Wednesday, August 01, 2012

Yes Virginia, even the cervix has a #microbiome ........... or does it?

Just read over the following paper: PLoS ONE: The Cervical Microbiome over 7 Years and a Comparison of Methodologies for Its Characterization

It is interesting and has lots of tidbits worth looking at in more detail including

  • An analysis of methods for classifying sequence reads as to which organism they likely come from
  • comparison of amplification and sequencing methods
  • long time period covered in the sampling
  • and much more
But what struck me more than anything is that, well, they referred to the microbial community that they were sampling as the "cervical microbiome."  And though what they discuss here is fascinating in many ways, I am beginning to wonder if every site on the human body (or sites on other organisms) should have its own microbiome.    Or, another way of looking at this is - where do we draw the line between niches?  Is there a eyebrow microbiome?  A left elbow microbiome?  A testicle microbiome?  Certainly, I view the microbes that live in and on people as part of an ecosystem.  But I think just as biomes in the world around us should be defined by - well - something bigger than just GPS coordinates - so too microbiomes should probably be a bit bigger than just the microbes found in a particular body site.  Starting to wonder if we are going to see a proliferation of microbiomes just as we have seen a proliferation of OMIC words.  Ooh --- this could give me something new to give an award for.  


  1. I think we will absolutely see a proliferation of microbiomes. It is a "hot" field right now and there seems to be an endless list of different microbiomes we could do (e.g. I am looking forward to the reusable coffee cup microbiome with links to its host). It looks as if the microbiome will lose its meaning and simply be where the samples were taken from.

    I agree that it would be nice the term microbiome represented something more akin to a niche. However, I think defining niches should be driven by the data and not just where it was sampled. If there is something unique to the testicle microbiome that clearly separates that region from neighbouring regions then it probably deserves its own special niche (or microbiome) label. However, I presume "clearly" will be hard to define as it seems possible to always detect differences between samples. I think the best measure of a niche, is based on predictability. If I can predict the "source" of an unlabelled sample, given sufficient training data, then it seems to me it deserves a "niche" label.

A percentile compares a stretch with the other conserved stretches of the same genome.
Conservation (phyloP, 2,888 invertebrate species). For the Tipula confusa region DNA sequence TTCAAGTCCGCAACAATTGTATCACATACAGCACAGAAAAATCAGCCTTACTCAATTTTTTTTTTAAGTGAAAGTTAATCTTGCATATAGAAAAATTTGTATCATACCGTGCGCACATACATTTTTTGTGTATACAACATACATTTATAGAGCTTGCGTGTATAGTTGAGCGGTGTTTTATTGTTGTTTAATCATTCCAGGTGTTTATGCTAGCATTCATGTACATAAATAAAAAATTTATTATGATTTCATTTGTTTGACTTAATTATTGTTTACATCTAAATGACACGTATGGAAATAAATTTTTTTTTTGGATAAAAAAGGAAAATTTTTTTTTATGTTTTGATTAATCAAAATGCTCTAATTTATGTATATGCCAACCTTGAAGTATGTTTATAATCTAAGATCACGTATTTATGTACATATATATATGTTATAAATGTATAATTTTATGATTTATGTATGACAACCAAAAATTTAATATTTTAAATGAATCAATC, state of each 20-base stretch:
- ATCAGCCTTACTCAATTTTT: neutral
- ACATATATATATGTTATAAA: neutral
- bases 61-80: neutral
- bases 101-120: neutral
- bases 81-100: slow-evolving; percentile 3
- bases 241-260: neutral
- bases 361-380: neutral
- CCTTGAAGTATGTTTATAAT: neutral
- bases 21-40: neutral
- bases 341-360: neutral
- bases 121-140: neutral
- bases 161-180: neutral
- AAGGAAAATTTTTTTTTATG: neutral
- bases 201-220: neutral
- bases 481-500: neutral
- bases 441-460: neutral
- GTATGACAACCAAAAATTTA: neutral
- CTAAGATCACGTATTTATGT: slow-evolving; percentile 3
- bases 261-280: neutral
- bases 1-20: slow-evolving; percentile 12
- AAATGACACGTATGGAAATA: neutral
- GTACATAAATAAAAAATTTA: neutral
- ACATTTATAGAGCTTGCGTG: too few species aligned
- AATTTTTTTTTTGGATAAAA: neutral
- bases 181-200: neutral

As always just my 2 cents.

    1. Yes, agreed - that is what I meant by "something bigger than just GPS coordinates" ... they should be defined as biomes - which are not defined by location but by the organisms that are there ..

  2. Rob Knight has shown data in which he sampled the face of a post-doc in his lab. In the end this indeed showed that there is such a thing as the lip microbiome, the eyebrow microbiome, the chin microbiome etc. Not sure if this study has been published.

    1. I think the point that is trying to be made is that just because you can find differences between two samples doesn't justify calling them different "microbiomes". Differences can also be found between the same location but on different people...does that mean that if I sample my eyebrow I should call it Morgan Langille's Right Eyebrow Microbiome? I think there is lots of work left to be done to hash out these ideas and to see where the boundaries really exist.

    2. Microbiomes can change over time, as well, so you'd have to call it Morgan Langille's Right Eyebrow Microbiome at 2:00PM on July 2nd, 2012!

      In the end, I think the validity of the "-obiome" concept rests in the level of stability of the community, be it taxonomic or functional.